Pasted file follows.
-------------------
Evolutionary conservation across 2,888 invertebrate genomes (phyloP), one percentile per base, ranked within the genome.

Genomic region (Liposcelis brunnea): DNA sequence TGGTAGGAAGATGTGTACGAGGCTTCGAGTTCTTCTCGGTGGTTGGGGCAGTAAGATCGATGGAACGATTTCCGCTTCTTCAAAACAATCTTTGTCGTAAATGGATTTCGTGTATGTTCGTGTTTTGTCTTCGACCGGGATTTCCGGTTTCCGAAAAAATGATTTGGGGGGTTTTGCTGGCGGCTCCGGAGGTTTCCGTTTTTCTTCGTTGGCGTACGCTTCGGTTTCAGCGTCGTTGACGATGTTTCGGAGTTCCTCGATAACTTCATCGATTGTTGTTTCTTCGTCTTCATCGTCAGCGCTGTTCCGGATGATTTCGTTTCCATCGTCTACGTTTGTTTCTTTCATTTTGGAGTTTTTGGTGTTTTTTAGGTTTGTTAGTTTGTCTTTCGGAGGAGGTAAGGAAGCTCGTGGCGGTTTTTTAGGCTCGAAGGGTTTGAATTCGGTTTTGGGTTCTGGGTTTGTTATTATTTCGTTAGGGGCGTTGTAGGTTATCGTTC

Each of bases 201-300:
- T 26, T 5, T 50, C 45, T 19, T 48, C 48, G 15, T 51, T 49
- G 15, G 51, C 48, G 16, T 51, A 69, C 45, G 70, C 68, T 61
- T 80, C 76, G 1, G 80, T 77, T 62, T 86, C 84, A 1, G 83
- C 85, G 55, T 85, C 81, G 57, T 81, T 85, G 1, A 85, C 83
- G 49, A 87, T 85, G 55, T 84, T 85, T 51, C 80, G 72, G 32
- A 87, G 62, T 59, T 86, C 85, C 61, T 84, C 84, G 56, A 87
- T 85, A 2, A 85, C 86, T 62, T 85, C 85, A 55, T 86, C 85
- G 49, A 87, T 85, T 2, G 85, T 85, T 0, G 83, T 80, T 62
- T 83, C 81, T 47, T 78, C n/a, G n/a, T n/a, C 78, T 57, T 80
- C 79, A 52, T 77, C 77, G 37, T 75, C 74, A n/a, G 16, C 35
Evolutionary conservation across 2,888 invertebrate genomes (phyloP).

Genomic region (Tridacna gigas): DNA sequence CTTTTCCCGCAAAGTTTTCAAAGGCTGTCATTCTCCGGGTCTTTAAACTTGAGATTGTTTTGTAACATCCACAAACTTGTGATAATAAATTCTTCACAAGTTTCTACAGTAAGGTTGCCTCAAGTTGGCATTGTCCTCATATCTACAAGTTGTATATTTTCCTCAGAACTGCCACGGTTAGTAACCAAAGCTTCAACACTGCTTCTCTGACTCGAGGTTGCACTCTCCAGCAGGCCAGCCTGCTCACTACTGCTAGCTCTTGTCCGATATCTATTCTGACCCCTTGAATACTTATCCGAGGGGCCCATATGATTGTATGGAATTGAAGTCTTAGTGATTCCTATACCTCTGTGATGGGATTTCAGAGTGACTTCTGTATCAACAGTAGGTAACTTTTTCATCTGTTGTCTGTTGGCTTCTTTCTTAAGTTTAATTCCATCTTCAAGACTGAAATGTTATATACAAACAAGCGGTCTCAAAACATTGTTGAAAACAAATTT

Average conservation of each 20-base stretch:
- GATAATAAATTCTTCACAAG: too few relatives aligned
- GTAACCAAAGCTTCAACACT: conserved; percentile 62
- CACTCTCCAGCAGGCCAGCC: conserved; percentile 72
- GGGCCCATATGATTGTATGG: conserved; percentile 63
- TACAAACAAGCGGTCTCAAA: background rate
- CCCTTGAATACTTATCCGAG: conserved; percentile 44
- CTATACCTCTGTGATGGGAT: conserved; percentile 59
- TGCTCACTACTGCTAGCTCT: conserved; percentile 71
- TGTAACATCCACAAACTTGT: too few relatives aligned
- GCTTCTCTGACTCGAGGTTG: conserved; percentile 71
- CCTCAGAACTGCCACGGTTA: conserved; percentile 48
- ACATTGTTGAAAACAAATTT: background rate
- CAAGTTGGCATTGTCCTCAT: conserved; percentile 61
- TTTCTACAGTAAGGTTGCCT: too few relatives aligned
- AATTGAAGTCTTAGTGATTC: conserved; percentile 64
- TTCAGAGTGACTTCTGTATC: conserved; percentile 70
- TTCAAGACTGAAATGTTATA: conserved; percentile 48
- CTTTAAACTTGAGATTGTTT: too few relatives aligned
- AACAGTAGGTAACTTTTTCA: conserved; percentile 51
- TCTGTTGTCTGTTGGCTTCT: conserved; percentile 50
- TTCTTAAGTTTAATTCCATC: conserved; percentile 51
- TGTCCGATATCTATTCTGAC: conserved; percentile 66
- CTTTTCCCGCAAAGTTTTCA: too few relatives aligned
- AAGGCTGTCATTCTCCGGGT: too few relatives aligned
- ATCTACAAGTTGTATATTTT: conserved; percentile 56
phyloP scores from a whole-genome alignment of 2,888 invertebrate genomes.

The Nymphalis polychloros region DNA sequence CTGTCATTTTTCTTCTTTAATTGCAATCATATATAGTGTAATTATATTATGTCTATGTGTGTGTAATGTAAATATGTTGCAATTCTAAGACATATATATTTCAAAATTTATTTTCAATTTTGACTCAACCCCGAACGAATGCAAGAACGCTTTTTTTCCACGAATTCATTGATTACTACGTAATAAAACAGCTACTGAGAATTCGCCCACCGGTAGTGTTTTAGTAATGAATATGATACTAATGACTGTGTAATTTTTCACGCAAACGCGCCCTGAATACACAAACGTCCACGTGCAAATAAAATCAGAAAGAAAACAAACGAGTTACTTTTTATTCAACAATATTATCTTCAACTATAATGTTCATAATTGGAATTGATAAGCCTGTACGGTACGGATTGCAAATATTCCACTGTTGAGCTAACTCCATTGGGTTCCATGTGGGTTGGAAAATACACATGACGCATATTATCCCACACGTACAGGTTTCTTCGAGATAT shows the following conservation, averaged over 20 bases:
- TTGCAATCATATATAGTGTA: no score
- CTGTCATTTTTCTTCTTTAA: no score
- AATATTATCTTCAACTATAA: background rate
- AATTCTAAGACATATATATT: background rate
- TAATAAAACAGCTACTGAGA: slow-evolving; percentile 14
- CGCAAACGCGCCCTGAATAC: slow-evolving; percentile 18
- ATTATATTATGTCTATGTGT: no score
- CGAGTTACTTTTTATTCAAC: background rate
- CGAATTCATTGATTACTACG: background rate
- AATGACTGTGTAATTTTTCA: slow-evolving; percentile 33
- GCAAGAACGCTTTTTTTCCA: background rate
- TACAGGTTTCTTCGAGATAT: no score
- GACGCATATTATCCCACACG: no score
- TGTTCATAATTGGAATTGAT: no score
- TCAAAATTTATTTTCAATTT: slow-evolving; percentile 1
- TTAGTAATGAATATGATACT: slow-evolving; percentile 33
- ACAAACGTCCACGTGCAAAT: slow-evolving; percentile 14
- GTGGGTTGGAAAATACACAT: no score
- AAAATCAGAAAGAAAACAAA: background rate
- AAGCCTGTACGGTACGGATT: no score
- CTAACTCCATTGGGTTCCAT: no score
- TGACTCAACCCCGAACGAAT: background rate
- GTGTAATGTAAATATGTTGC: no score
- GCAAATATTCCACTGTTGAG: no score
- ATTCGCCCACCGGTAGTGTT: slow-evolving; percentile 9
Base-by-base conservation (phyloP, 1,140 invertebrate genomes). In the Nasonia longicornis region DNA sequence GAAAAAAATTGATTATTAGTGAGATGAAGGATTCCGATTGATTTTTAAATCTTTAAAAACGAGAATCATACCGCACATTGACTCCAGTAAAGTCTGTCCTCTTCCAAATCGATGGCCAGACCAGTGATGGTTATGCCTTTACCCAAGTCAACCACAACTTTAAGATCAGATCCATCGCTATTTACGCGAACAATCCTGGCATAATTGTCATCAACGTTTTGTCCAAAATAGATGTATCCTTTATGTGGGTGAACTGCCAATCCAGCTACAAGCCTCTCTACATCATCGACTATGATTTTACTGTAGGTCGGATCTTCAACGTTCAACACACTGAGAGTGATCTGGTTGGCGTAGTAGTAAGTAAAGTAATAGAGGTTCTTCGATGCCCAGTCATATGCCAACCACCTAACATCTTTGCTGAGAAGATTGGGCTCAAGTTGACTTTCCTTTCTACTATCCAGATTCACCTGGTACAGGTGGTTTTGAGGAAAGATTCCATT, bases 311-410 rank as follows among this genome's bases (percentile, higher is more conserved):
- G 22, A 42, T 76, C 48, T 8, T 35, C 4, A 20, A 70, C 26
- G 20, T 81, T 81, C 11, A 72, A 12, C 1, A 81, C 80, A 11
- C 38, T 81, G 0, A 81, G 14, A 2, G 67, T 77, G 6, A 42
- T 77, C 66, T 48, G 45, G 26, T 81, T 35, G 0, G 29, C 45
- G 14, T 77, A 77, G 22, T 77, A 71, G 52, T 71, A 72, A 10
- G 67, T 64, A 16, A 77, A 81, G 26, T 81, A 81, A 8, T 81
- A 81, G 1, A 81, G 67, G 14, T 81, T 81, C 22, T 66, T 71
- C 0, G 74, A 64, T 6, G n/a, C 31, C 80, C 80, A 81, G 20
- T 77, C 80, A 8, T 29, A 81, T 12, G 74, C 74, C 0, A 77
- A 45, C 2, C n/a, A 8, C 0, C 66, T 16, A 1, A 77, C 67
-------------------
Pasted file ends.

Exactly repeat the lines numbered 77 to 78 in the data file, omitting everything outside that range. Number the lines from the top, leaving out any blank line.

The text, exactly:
- C 0, G 74, A 64, T 6, G n/a, C 31, C 80, C 80, A 81, G 20
- T 77, C 80, A 8, T 29, A 81, T 12, G 74, C 74, C 0, A 77